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The Collegian

The Student News Site of Tarrant County College

The Collegian

The Student News Site of Tarrant County College

The Collegian

Opinion-Russia turns back on LGBT community

Illustration+by+Alex+Bihm%2FThe+Collegian
Illustration by Alex Bihm/The Collegian
Illustration by Alex Bihm/The Collegian
Illustration by Alex Bihm/The Collegian

By passing a law prohibiting propaganda of non-traditional sexual relations, Russia has opened the floodgates to harassment and violence toward the gay and lesbian community, which casts an undeniable shadow over the upcoming Winter Olympics in Sochi, Russia.

Under the new law, propaganda is defined as the spreading of information to form non-traditional sexual desires in children, describing such relations as attractive, promoting the distorted understanding of social equality of traditional and non-traditional relations. That pretty much covers any pro-gay activity from anyone.

The law has sparked a massive, national anti-gay movement organized by two groups, Occupy Pedophilia and Occupy Gerontophilia, both of whom claim to be attempting to reform gays, according to the Russian LGBT Network. Reports show pockets of violence toward gay and lesbians in cities throughout Russia and harassment through social media as anti-gay activists use the law to justify their actions against them.

To do this shortly before the Winter Olympics in 2014 sends a clear message — Russia opposes the more liberal pro-gay legislation around the world and in the U.S. The head of the Russian Orthodox Church Patriarch Kirill was quoted in a recent sermon as saying “legislation of single-sex marriages is bringing the apocalypse closer.”

The U.S. State Department issued a travel warning for citizens planning to travel to Russia, saying discrimination on the basis of sexual orientation is widespread.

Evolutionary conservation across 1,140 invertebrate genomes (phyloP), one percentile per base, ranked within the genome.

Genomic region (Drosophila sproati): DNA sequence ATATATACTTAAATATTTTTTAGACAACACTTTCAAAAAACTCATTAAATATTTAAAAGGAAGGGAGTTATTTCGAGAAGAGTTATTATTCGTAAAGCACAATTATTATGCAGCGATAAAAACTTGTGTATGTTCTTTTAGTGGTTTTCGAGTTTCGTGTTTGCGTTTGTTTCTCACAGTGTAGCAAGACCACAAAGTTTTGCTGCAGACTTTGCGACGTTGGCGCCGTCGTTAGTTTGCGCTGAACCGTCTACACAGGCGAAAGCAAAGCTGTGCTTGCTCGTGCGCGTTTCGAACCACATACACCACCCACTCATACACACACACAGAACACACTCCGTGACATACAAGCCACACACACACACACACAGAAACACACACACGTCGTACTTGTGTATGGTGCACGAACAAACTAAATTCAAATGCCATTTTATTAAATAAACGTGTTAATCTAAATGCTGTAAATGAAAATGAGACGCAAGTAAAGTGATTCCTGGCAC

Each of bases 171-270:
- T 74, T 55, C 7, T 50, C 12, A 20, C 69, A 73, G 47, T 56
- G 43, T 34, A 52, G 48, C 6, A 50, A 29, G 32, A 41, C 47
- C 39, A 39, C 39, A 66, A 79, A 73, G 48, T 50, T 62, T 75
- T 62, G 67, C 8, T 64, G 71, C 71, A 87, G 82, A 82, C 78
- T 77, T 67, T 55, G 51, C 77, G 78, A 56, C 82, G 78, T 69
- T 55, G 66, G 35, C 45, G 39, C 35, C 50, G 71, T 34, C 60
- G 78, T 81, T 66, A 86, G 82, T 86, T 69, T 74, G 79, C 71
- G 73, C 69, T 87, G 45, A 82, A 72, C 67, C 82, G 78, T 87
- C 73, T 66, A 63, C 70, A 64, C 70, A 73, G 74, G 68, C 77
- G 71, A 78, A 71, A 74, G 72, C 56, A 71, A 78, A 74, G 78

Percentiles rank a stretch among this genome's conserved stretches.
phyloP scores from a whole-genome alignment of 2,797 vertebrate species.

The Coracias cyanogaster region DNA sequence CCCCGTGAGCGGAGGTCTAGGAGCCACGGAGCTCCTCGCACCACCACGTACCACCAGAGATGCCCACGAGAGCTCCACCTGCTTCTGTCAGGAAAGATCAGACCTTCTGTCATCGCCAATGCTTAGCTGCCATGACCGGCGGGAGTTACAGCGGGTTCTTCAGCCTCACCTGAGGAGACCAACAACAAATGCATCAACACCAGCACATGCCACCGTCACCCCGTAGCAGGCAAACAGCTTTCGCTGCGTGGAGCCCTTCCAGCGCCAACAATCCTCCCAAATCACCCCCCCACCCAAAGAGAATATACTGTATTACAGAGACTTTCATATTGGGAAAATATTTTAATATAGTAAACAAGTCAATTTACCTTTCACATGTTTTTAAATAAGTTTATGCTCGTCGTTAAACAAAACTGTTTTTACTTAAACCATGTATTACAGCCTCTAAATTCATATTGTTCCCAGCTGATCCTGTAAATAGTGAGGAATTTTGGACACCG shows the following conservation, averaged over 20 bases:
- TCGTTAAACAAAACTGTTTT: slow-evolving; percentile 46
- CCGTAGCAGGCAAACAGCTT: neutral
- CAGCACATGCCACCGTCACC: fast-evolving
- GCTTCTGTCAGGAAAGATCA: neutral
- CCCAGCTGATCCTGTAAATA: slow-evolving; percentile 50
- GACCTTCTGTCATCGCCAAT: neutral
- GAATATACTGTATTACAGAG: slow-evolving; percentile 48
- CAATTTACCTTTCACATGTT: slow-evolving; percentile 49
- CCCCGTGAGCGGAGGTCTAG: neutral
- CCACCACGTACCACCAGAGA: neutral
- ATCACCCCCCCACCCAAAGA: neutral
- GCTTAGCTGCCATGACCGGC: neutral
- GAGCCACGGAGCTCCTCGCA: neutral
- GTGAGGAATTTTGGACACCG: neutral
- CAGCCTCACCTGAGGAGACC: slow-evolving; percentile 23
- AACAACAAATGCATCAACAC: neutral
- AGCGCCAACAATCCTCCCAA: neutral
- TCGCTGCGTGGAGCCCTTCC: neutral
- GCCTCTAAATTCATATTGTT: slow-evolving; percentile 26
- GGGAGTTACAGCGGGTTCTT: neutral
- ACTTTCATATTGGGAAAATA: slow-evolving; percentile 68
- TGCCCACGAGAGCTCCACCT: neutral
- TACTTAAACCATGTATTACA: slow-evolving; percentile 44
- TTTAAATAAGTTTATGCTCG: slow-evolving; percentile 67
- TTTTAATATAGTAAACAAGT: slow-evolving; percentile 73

The Olympics are supposed to be a safe, fun environment for nations to display their best athletes and allow them to compete on the world’s biggest stage. It seems Russia has decided to use it to bolster support for President Vladimir Putin’s conservative agenda. 

Human Rights Watch, in a recent statement to the International Olympic Committee, asked them to send a signal to Russia stating the legislation is at odds with Russia’s human rights and Olympic commitments. All competing nations should send this same message to Russia by calling in concerns to the committee themselves.

Another human rights organization, Human Rights Campaign, sent a letter to NBC Universal asking the network to highlight the anti-gay laws in Russia during coverage of the games. This could call Putin’s bluff. The legislation states any media outlet promoting non-traditional sexual orientation or unwanted solicitation that could provoke interest to such relations can be fined up to 1 million rubles or about $300,000.

Shortly after the law passed, four Dutch nationals were detained in the northern Russia region of Murmansk, according to the Russian LGBT Network. The group was attending a human rights festival there and was forced to stay in Russia until they attended a court hearing and paid fines. What constitutes the spreading of propaganda under this legislation is extremely open-ended and should raise major concern among tourists wanting to attend the games.

If two men or two women hug in celebration of a victory for their nation, are they then promoting nontraditional sexual orientation and subject to a court date in Russia and fines? Fans of the games should not have to worry that something as innocent as a hug could land them in a cold Russian jail cell.

The answer to this is not easy. It would be too much for the U.S. to ask its athletes to boycott the games and not compete. That happened in 1980, and it left no one pleased.

However, the opening ceremony is watched by hundreds of millions worldwide, and it would send a clear message back to Russia if several nations banded together, athletes and spectators alike, and protested the opening ceremony instead of attending or watching on television.

The message would be that discrimination of any kind is no longer tolerable in today’s global society, especially after being honored with an invitation to host something as sacred to the world as the Winter Olympics.

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